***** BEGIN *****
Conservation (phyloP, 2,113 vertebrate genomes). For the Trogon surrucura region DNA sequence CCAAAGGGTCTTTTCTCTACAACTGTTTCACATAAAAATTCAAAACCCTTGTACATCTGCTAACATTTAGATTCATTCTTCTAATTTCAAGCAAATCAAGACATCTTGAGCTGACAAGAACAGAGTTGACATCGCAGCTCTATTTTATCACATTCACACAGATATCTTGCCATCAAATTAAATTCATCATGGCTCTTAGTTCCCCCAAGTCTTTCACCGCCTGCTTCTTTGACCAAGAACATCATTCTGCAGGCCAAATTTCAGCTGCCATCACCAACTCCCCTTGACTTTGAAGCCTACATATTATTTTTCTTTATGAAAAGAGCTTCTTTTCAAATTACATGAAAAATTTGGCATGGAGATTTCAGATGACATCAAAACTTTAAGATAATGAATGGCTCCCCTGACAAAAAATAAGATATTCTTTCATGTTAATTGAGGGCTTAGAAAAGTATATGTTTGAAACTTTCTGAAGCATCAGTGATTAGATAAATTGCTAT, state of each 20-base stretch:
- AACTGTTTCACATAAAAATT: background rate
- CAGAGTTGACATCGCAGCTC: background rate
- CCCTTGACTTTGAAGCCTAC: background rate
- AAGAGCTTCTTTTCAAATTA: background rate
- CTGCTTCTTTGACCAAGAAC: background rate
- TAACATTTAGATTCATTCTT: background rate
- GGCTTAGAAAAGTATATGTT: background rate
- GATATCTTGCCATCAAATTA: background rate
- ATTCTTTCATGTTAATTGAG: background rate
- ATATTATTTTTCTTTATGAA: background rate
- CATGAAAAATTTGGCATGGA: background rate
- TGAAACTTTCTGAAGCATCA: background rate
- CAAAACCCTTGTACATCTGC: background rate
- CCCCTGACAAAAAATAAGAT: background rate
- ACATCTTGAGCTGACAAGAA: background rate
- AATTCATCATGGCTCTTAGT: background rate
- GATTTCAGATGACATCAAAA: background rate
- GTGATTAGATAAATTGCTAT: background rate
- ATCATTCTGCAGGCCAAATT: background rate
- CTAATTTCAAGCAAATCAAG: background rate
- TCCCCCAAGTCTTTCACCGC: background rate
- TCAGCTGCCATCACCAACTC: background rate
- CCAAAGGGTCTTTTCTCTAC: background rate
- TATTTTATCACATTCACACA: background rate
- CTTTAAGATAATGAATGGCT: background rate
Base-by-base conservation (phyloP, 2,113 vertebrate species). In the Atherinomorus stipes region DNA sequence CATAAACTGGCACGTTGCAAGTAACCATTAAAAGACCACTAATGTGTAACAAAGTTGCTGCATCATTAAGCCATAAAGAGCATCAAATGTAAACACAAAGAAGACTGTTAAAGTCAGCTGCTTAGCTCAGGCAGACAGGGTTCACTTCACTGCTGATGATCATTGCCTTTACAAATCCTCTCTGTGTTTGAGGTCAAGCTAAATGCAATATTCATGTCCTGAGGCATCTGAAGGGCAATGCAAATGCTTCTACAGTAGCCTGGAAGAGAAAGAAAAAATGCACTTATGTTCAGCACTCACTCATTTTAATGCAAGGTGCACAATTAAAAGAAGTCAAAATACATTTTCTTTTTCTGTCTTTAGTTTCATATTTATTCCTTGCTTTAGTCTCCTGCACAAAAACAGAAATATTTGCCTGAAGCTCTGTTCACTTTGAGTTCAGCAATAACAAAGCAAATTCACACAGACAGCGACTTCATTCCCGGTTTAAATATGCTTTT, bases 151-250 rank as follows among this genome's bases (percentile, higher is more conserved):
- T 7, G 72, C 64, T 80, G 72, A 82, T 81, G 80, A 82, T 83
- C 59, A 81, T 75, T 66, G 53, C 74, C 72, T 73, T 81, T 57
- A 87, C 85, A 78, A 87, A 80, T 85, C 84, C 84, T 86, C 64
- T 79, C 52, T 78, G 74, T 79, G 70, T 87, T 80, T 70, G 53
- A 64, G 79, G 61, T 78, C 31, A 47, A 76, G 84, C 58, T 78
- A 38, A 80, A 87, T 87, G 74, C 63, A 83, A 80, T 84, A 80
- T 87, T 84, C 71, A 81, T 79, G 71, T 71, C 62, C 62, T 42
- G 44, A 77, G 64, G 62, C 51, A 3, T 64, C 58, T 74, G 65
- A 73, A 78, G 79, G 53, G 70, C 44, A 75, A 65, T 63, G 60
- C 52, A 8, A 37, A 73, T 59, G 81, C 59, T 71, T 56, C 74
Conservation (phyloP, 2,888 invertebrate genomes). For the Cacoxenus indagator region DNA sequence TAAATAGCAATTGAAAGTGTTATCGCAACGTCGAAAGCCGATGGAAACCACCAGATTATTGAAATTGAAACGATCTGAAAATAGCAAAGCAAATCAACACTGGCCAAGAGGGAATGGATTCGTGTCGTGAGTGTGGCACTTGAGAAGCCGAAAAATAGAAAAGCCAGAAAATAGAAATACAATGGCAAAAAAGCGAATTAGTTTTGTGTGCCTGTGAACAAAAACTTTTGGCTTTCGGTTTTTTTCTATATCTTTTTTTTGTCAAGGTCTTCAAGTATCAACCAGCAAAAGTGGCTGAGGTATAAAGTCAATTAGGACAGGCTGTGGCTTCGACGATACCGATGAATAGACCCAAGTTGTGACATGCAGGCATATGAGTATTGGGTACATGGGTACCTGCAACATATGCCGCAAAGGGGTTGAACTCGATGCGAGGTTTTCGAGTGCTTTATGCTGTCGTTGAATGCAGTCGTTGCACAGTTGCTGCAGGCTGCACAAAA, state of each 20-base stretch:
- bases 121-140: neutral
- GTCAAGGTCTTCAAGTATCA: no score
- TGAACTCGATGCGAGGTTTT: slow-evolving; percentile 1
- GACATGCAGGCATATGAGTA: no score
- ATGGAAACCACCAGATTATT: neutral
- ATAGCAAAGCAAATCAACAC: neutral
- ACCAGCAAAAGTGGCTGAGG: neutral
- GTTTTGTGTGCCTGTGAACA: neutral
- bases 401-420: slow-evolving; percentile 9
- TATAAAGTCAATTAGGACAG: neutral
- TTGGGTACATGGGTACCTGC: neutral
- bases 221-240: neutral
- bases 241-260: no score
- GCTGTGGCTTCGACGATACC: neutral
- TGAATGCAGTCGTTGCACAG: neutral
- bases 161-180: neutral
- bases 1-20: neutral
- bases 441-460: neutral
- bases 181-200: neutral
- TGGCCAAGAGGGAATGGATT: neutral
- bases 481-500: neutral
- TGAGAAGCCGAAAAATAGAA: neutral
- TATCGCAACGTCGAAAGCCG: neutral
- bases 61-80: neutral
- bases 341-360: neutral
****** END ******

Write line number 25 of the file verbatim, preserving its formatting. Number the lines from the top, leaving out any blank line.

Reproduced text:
- TATTTTATCACATTCACACA: background rate